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Empire of Illusion: The End of Literacy and the Triumph of Spectacle

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Author Topic: Empire of Illusion: The End of Literacy and the Triumph of Spectacle  (Read 28 times)
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« on: June 14, 2010, 11:10:14 am »

Empire of Illusion: The End of Literacy and the Triumph of Spectacle (Hardcover) "Chris Hedges argues that we now live in two societies: One, the minority, functions in a print-based, literate world, that can cope with complexity and can separate illusion from truth. The other, a growing majority, is retreating from a reality-based world into one of false certainty and magic. In this 'other society,' serious film and theater, as well as newspapers and books, are being pushed to the margins."
Chris Hedges's Review (excerpt)
This is a must read about our current culture, particularly the ubiquitous role of corporate television. We have come to a point that spectacle and entertainment have become indistinguishable from news, facts and the truth. Even politics has become just another form of entertainment: just look at Sarah Palin.

Chris Hedges has written a vitally important book that serves as an excellent companion to "Idiot America: How Stupidity Became a Virtue in the Land of the Free."

"A culture that cannot distinguish between reality and illusion dies. And we are dying now. We will either wake from our state of induced childishness, one where trivia and gossip pass for news and information, one where our goal is not justice but an elusive and unattainable happiness, to confront the stark limitations before us, or we will continue our headlong retreat into fantasy.

The New York Times bestselling and Pulitzer Prize-winning author of American Fascists and the NBCC finalist for War is a Force That Gives Us Meaning travels in chronicle our terrifying flight as a culture into a state of illusion. He exposes the mechanisms used to divert us from confronting the economic, political, and moral collapse around us.

The more we sever ourselves from a literate, print-based world, a world of complexity and nuance, a world of ideas, for one informed by comforting, reassuring images, fantasies, slogans and a celebration of violence the more we implode."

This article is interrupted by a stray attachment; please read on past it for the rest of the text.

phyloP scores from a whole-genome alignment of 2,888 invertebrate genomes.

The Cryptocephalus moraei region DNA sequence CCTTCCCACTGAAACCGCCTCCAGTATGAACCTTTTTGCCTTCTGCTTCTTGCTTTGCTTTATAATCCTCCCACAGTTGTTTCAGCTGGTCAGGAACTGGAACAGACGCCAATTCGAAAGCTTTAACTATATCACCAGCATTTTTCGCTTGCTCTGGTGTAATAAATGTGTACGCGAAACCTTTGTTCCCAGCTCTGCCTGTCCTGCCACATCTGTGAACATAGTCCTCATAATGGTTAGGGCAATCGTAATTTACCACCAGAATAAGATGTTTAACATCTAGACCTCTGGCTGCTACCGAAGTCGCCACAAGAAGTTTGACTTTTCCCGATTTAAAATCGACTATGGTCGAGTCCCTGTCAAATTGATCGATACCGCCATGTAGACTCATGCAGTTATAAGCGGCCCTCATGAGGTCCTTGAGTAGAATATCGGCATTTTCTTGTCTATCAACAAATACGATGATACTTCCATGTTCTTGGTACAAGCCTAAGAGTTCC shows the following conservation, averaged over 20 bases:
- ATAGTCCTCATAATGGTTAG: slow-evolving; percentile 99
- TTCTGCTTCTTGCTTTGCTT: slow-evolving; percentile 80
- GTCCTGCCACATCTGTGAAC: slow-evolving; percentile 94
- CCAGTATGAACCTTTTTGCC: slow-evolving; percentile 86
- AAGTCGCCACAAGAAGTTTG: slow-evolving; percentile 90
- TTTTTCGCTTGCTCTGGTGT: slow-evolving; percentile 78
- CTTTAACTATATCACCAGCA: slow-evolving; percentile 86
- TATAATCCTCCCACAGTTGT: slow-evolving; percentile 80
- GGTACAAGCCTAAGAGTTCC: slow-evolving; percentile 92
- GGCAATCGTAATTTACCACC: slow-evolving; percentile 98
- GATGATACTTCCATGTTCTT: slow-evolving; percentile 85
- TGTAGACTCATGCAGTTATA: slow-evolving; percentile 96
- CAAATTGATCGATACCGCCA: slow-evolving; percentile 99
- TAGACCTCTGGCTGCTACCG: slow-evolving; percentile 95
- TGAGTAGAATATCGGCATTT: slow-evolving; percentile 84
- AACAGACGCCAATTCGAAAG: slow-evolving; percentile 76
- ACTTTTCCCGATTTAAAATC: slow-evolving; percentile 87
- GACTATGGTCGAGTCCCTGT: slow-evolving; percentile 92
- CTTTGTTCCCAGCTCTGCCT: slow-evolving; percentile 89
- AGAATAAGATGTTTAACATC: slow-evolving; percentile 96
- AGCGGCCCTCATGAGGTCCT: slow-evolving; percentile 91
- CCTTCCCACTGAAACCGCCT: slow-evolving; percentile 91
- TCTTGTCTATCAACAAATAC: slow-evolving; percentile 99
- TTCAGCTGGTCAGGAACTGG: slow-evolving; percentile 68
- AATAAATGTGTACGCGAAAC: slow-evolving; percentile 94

"More than that, though, Hedges explores the ways in which reason & literacy -- the humanities -- are shunted to the margins in favor of a utilitarian mindset, one that boils down to, "What's in it for me, right now, and how can I get the most of it as quickly as possible?" And that "most" is wealth, status, power, and the illusion of importance -- a humanity measured in things, rather than in being.

From that point, we're shown how these personal illusions contribute to & help sustain a national, even global, illusion of power, self-righteousness, corruption & control. It's bread & circuses for the masses, with digital soma mainlined at every waking moment. Meanwhile, the real elites, the corporate masters of our world, do whatever their insatiable appetites demand. This invariably requires bloodshed & suffering inflicted upon those least able to resist it. .

Is Hedges overwrought? Is he exaggerating the crisis at hand? If so, it's not by very much. As a war correspondent of some 20 years, he's seen the brutal results of illusionary thinking first-hand. This book is born of bitter experience, as Hedges bears witness to the ongoing destruction of the human soul, which is lost in a world of glittering superficiality which can't conceal its innate cruelty, ugliness & emptiness."

"The worse reality becomes, the more a beleaguered population distracts itself with pseudo-events of celebrity breakdowns, gossip and trivia. These are the debauched revels of a dying culture."

"Hedges argues that consumerism and celebrity culture have a powerful political function. "The whole fantasy of celebrity culture is not designed simply to entertain," Hedges says, but to make us politically passive."

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About the Author:

Chris Hedges, the author of the bestselling War Is a Force That Gives Us Meaning, is currently a senior fellow at The Nation Institute and the Anschutz Distinguished Fellow at Princeton University, and writes for many publications including Foreign Affairs, Harper’s, The New York Review of Books, Granta and Mother Jones. He is also a columnist for --This text refers to an out of print or unavailable edition of this title.
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